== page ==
By Anna Tong and Jeffrey Dastin
Around a decade after virtual assistants like Siri and Alexa burst onto the scene, a new wave of AI helpers with greater autonomy is raising the stakes, powered by the latest version of the technology behind ChatGPT and its rivals.
Experimental systems that run on GPT-4 or similar models are attracting billions of dollars of investment as Silicon Valley competes to capitalize on the advances in AI. The new assistants – often called “agents” or “copilots” – promise to perform more complex personal and work tasks when commanded to by a human, without needing close supervision.
“High level, we want this to become something like your personal AI friend,” said developer Div Garg, whose company MultiOn is beta-testing an AI agent.
“It could evolve into Jarvis, where we want this to be connected to a lot of your services,” he added, referring to Tony Stark’s indispensable AI in the Iron Man films. “If you want to do something, you go talk to your AI and it does your things.”
The industry is still far from emulating science fiction’s dazzling digital assistants; Garg’s agent browses the web to order a burger on DoorDash, for example, while others can create investment strategies, email people selling refrigerators on Craigslist or summarize work meetings for those who join late.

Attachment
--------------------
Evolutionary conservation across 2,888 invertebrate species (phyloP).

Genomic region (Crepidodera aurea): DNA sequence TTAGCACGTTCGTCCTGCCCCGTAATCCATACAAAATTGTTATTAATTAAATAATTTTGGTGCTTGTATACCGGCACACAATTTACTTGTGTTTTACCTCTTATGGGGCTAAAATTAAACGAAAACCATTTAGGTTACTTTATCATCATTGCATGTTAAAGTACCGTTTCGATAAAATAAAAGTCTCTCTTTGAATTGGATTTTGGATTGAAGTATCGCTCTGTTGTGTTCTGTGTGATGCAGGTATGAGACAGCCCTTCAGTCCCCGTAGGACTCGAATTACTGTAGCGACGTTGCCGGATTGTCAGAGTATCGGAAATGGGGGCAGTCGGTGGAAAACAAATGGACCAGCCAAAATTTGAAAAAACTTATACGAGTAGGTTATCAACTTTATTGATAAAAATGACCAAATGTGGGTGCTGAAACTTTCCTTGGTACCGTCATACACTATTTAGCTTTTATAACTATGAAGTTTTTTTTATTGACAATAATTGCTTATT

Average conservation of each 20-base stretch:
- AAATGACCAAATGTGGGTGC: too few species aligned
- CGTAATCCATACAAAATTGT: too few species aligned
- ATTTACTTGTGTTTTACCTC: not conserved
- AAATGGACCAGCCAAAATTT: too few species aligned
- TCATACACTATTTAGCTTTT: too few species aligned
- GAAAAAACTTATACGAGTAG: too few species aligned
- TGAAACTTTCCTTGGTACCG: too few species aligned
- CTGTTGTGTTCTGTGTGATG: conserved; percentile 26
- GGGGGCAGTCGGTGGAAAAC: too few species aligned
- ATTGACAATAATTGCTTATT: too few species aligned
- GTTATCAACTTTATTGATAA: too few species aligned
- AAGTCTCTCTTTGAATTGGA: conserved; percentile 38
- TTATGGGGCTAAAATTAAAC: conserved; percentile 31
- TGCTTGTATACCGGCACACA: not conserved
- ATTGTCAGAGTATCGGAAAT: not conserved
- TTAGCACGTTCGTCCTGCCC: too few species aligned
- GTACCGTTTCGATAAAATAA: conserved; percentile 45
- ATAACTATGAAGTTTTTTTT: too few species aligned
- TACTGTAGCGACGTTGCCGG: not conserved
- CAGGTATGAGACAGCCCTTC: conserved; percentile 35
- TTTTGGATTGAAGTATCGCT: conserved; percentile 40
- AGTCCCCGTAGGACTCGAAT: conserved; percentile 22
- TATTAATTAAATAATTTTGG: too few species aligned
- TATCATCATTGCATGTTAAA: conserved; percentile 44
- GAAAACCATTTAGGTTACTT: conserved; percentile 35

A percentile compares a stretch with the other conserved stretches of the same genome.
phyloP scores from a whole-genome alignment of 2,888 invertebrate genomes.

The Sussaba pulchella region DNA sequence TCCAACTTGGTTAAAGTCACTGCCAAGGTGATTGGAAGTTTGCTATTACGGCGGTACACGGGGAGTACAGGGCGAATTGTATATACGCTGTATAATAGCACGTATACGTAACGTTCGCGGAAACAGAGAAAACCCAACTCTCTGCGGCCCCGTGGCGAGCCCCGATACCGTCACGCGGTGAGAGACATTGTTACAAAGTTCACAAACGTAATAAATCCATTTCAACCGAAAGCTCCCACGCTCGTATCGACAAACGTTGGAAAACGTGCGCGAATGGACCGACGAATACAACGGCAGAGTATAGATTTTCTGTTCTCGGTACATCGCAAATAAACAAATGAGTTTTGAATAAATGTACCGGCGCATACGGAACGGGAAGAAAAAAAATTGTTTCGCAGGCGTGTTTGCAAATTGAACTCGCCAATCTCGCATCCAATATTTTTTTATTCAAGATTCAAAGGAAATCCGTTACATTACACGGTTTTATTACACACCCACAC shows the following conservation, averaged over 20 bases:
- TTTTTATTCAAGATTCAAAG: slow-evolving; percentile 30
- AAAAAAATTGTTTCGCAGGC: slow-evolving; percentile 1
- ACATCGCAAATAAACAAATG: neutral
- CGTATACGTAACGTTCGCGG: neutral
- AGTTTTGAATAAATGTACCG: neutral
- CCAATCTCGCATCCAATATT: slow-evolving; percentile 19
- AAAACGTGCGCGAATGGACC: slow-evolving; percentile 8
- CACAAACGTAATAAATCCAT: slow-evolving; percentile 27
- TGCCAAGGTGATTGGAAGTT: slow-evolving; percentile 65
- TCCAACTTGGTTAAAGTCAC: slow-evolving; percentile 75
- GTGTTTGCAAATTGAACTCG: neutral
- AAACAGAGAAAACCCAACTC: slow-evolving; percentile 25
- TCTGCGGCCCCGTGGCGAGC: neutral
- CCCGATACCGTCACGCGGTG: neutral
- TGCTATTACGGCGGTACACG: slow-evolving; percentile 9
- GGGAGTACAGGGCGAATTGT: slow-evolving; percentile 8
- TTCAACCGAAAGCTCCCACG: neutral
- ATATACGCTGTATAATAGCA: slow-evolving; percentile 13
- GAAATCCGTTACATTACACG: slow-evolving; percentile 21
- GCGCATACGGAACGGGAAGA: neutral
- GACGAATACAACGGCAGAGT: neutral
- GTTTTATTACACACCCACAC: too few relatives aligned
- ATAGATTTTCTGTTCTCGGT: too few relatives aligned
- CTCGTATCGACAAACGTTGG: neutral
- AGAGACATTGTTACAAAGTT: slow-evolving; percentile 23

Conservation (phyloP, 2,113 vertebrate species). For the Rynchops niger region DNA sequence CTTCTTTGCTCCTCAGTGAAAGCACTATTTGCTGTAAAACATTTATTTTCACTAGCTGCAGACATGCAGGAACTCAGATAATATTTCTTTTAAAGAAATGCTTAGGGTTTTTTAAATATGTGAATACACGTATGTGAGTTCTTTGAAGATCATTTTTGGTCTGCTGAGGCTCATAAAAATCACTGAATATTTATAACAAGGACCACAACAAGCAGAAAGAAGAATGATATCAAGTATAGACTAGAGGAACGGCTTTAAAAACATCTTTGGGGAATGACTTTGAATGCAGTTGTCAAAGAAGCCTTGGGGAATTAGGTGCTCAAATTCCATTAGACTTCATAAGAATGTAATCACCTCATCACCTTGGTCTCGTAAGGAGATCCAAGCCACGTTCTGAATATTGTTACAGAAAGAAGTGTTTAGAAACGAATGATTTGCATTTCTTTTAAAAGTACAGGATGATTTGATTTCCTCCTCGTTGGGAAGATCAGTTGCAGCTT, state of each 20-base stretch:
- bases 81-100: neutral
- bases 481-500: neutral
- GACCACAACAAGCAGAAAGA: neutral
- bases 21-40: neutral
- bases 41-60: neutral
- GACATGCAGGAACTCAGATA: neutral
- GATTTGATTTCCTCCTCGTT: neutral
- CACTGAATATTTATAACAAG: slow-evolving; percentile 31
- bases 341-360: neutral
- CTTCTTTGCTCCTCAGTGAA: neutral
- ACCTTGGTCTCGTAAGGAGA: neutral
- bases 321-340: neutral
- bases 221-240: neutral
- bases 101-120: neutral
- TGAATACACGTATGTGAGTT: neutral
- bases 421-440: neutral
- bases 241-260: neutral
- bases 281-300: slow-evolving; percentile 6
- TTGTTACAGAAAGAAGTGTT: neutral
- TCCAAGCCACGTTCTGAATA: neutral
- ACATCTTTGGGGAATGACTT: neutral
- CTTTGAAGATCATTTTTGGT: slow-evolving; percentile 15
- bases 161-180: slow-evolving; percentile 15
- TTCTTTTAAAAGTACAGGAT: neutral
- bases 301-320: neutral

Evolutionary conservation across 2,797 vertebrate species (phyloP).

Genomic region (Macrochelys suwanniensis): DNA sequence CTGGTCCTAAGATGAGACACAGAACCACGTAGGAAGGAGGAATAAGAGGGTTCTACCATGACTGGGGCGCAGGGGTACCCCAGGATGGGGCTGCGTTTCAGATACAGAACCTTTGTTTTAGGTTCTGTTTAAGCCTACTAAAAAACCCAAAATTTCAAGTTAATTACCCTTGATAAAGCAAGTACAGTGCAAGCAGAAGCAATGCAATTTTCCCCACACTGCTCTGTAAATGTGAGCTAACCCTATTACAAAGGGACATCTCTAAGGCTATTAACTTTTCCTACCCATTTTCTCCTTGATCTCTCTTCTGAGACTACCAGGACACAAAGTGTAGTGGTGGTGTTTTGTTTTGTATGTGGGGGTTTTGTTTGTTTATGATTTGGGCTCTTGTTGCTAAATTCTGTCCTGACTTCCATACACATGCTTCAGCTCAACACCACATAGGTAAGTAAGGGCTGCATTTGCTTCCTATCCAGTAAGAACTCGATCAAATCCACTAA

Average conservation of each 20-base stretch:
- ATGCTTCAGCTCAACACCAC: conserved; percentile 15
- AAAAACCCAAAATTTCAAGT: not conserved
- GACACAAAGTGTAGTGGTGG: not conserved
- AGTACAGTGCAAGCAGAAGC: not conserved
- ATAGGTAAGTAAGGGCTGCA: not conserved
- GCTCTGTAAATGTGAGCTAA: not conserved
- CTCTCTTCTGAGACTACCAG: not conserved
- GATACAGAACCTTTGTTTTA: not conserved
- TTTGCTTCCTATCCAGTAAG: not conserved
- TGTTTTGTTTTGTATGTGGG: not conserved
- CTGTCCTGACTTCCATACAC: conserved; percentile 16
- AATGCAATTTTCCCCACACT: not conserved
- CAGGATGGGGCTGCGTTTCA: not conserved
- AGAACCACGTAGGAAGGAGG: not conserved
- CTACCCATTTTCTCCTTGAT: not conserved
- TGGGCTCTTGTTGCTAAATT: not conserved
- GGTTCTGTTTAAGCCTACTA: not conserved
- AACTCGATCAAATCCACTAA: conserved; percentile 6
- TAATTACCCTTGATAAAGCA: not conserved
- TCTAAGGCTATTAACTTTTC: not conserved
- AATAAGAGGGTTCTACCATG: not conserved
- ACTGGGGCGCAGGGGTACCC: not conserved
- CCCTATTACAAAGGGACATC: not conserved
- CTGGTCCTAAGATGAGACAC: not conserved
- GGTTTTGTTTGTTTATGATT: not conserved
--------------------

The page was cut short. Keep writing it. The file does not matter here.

“Lots of what’s easy for people is still incredibly hard for computers,” said Kanjun Qiu, CEO of Generally Intelligent, an OpenAI competitor creating AI for agents.
“Say your boss needs you to schedule a meeting with a group of important clients. That involves reasoning skills that are complex for AI – it needs to get everyone’s preferences, resolve conflicts, all while maintaining the careful touch needed when working with clients.”
Early efforts are only a taste of the sophistication that could come in future years from increasingly advanced and autonomous agents as the industry pushes towards an artificial general intelligence (AGI) that can equal or surpass humans in myriad cognitive tasks, according to Reuters interviews with about two dozen entrepreneurs, investors and AI experts.
The new technology has triggered a rush towards assistants powered by so-called foundation models including GPT-4, sweeping up individual developers, big-hitters like Microsoft and Google parent Alphabet plus a host of startups.
Inflection AI, to name one startup, raised $1.3 billion in late June. It is developing a personal assistant it says could act as a mentor or handle tasks such as securing flight credit and a hotel after a travel delay, according to a podcast by co-founders Reid Hoffman and Mustafa Suleyman.
Adept, an AI startup that’s raised $415 million, touts its business benefits; in a demo posted online, it shows how you can prompt its technology with a sentence, and then watch it navigate a company’s Salesforce customer-relationship database on its own, completing a task it says would take a human 10 or more clicks.